Neville Clouten: Dialogue with an Adventist architect and artist

Dr. Neville Clouten travels the world with his sketchbook in hand, gathering impressions that have inspired his teaching philosophy, ideas about architecture, and what he has captured in watercolors. He presents watercolor workshops on the Queen Elizabeth II and the Queen Mary II, and leads groups of friends and artists on European river cruises.

Clouten received his degrees in architecture from Sydney University, Australia; Ohio State University; and his Ph.D. from Edinburgh University. He is a fellow of the Royal Australian Institute of Architects and received the Michigan President’s Award for the year 2000 from the American Institute of Architects.

He worked with the Opera House Project in Sydney as researcher and official guide, and as an architect in Stockholm, Sweden. For the past three decades, his particular interest in the academe has been in architectural education. He became inaugural chair of the Department of Architecture at Andrews University in 1980. From 1990 to 2003 he was dean of the College of Architecture and Design at Lawrence Technological University in Southfield, Michigan. His publications include drawings and more than 60 articles in architecture, art, science, and education journals. The book Academic Lite: Treasures of Creativity and Reflection From Life as a University Professor reflects his wry sense of humor, and his philosophy on the importance of keen observation and discovery in the process of creativity. In the foreword, Paul Stephenson Oles shares his impressions of Professor Neville Clouten: An accomplished academic with an “intimate familiarity” with his field of study and a “whole human being.” He is “someone who throws out the book and invents new rules.”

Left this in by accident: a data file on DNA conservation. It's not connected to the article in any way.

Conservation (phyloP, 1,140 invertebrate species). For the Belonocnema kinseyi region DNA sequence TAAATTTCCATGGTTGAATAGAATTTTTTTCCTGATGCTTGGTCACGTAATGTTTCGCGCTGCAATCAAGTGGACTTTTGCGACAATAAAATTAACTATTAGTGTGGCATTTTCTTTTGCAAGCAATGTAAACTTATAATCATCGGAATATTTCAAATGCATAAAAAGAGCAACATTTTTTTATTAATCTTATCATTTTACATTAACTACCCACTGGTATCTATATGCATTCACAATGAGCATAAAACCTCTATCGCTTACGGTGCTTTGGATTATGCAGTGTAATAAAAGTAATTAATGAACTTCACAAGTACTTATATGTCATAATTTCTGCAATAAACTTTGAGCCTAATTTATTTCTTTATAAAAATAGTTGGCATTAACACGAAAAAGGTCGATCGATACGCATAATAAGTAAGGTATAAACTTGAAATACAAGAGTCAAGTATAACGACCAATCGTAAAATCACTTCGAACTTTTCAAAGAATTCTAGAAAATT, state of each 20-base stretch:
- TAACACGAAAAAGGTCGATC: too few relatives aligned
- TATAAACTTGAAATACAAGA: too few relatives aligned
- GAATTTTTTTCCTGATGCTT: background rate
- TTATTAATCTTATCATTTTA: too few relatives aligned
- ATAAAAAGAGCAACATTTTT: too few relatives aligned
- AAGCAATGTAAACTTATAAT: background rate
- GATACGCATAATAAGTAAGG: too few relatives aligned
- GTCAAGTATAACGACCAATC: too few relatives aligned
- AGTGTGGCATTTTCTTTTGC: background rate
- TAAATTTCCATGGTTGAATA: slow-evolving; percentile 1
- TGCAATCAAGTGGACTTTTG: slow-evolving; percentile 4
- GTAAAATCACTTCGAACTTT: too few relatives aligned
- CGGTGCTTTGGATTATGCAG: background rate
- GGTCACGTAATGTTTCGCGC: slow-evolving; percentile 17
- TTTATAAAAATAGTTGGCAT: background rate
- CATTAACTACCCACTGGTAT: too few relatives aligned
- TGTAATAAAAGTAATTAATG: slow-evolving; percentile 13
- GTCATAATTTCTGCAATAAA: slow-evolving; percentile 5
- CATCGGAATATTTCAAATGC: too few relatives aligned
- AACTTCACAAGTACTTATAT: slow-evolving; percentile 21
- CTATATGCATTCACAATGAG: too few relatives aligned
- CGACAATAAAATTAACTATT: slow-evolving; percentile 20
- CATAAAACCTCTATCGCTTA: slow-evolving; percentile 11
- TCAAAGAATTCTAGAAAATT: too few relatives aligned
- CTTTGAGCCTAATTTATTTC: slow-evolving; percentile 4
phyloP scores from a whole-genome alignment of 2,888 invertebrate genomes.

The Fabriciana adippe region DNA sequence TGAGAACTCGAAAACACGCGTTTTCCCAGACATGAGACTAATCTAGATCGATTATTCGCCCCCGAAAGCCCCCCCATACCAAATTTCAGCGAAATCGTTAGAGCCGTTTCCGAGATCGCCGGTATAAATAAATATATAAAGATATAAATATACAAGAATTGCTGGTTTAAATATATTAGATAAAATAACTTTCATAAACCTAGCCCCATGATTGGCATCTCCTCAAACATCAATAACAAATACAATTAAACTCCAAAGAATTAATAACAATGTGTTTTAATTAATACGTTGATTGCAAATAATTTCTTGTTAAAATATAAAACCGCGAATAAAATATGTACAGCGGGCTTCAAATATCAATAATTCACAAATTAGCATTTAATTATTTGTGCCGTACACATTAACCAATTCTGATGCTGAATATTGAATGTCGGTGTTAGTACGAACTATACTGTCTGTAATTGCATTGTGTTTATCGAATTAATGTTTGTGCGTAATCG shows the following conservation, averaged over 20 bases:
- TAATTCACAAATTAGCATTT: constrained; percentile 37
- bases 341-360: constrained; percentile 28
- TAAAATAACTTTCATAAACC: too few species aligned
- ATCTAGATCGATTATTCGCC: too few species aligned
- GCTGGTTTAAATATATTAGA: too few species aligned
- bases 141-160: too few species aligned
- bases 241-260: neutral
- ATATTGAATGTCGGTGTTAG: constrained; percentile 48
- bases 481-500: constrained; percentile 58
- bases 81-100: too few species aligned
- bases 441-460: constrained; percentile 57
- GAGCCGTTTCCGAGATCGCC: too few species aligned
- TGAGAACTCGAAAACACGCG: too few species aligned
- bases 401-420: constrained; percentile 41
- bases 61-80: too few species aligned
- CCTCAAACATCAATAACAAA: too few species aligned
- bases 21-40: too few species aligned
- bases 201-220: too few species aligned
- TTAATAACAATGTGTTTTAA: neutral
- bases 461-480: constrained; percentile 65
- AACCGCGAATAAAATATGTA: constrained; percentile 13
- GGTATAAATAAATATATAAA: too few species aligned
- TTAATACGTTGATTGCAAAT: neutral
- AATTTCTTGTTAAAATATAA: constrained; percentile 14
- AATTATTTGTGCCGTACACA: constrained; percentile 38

Clouten’s lifelong pursuit to explore, understand, and share the exuberance of the creative process is inspiring. The accuracy of his comment—“over the years, the centrality of creativity in human experience has remained important to me”—was confirmed when he showed me the prototype of a chocolate bar that was a design project by his architectural students, based on their preferences of chocolate. The prototype later became a real product.

His watercolors and sketches are regularly exhibited in juried art shows, including the Polk Art and Technology exhibition and the Michigan Water Color Society. His artwork is in private collections and corporate offices. Watercolors from the series, “Impressions and Reflections” are regularly exhibited in galleries.

Dr. Clouten, let’s begin with your sketchbook.

Virtually all my life I have carried a sketchbook. I am fascinated by time and place as well as accuracy. My intent is to record impressions in my sketchbook. As well as standing alone, some sketches are developed toward entertainment, as I want to connect with and appeal to people through that which is visually interesting.

Do you have a theme?